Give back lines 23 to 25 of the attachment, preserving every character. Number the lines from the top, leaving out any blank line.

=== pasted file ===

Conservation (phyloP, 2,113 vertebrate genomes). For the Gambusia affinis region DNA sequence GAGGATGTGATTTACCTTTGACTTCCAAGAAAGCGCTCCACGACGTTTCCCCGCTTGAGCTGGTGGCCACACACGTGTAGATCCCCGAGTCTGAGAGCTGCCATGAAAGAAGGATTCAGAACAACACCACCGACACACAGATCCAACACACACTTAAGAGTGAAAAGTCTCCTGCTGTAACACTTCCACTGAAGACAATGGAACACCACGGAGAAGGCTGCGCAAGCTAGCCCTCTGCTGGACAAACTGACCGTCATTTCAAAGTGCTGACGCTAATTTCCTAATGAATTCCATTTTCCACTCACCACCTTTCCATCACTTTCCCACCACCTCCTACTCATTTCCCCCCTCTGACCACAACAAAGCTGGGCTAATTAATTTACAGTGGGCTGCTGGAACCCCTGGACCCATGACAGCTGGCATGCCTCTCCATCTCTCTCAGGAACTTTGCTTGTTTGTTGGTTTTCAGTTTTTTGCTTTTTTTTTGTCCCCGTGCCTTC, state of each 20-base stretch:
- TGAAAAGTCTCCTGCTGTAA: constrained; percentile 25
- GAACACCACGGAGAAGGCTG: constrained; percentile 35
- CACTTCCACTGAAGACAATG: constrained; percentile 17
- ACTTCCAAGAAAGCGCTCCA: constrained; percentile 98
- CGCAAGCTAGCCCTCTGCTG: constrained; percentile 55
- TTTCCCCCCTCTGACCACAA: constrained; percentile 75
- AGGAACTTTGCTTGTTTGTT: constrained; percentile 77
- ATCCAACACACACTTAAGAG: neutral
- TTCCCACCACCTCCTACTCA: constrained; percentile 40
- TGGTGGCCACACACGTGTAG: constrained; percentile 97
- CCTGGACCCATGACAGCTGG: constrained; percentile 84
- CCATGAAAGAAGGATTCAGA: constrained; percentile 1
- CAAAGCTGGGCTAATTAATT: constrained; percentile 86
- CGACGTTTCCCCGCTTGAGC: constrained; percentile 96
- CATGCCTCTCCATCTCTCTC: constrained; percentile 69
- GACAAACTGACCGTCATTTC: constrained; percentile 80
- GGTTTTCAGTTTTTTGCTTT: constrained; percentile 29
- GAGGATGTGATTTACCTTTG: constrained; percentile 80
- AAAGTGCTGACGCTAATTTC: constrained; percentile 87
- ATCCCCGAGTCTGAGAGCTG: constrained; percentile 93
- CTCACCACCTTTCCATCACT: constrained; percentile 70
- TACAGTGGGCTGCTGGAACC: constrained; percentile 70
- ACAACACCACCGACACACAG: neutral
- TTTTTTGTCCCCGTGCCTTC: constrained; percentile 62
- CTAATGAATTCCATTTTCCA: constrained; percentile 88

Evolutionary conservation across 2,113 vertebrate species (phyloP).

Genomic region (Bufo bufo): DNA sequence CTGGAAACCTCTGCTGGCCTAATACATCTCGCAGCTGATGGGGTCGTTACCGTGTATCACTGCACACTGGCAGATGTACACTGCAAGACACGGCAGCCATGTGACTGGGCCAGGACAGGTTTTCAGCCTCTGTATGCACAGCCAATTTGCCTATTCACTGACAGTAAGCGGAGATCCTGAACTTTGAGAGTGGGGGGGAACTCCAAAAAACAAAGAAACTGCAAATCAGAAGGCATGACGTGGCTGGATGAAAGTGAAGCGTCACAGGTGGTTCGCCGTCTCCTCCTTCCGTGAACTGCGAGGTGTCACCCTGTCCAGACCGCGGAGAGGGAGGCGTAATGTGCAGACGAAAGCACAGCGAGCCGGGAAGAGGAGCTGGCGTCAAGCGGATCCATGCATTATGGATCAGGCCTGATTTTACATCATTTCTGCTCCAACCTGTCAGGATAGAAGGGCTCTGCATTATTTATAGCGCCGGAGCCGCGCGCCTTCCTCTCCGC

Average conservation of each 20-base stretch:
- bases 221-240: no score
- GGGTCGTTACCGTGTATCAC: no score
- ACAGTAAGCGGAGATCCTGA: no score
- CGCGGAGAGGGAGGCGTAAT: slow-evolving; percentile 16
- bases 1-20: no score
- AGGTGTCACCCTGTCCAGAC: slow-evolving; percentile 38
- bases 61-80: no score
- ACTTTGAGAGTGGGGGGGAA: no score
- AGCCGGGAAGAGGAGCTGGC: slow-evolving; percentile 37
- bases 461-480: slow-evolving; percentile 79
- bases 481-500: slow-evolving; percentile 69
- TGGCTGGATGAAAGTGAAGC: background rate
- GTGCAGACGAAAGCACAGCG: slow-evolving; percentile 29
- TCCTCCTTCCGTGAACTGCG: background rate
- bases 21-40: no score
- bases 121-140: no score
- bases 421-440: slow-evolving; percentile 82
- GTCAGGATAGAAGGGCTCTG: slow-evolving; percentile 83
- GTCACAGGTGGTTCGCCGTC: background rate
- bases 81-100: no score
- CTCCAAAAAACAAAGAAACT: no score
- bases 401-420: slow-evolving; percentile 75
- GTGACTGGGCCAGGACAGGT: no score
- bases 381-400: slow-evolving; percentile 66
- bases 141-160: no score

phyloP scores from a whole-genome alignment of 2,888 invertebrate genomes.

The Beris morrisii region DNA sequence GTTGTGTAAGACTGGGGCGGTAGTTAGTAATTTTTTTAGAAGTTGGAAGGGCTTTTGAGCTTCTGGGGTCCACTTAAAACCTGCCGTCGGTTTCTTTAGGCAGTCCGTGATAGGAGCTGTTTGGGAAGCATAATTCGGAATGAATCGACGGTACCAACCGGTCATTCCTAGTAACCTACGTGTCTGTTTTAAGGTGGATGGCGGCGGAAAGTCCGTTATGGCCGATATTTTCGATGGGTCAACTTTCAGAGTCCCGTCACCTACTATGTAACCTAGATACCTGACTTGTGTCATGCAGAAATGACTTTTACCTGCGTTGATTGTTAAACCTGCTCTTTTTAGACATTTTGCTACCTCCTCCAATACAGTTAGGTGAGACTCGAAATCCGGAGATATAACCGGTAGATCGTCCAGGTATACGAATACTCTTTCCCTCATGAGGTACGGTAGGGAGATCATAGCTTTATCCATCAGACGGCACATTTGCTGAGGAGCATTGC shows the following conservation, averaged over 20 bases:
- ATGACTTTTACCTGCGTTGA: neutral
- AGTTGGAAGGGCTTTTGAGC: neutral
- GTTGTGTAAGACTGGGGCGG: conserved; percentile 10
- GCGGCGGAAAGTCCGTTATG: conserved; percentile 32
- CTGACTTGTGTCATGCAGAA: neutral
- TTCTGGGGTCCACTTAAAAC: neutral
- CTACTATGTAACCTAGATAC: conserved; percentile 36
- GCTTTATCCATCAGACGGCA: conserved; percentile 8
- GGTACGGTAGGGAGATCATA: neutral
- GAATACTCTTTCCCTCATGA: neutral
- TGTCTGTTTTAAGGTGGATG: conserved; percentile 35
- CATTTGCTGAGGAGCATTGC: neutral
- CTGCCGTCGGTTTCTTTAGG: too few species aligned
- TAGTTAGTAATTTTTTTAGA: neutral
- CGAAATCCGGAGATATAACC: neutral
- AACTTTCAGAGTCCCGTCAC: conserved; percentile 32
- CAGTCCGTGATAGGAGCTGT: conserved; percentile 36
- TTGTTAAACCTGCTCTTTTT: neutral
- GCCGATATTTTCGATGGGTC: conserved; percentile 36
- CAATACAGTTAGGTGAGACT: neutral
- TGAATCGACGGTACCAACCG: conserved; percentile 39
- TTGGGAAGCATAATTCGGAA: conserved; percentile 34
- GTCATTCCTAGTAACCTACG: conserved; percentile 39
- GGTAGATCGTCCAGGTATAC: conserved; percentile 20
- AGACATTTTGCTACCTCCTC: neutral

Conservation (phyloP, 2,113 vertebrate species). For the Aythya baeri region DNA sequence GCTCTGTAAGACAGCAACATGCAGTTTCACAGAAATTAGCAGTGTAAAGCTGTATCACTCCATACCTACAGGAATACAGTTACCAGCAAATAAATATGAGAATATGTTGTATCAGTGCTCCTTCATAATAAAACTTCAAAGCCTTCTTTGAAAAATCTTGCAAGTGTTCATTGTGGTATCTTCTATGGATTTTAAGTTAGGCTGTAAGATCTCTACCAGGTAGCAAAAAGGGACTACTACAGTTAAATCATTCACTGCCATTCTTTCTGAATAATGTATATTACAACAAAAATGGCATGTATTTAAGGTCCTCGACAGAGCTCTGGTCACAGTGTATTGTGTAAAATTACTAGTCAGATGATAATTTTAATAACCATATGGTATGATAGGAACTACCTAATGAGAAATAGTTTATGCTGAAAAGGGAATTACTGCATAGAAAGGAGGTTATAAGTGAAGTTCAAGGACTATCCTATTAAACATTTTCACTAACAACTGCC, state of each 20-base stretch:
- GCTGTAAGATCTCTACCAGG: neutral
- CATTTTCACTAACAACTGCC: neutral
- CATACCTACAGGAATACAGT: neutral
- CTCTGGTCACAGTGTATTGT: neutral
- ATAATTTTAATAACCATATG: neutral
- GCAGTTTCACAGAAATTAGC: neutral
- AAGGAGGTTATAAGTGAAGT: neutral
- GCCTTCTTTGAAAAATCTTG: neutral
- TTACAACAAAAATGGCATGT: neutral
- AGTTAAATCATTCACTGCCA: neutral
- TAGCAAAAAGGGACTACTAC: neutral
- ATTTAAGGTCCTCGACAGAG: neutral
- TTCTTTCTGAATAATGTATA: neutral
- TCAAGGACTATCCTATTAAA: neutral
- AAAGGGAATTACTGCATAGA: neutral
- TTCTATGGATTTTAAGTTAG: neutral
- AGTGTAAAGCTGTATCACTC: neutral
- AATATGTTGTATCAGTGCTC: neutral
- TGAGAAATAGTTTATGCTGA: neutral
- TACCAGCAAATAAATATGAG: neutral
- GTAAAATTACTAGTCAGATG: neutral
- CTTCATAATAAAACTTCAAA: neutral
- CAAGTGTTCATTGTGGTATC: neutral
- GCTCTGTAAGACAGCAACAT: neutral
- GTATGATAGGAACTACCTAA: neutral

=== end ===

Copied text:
- TACAGTGGGCTGCTGGAACC: constrained; percentile 70
- ACAACACCACCGACACACAG: neutral
- TTTTTTGTCCCCGTGCCTTC: constrained; percentile 62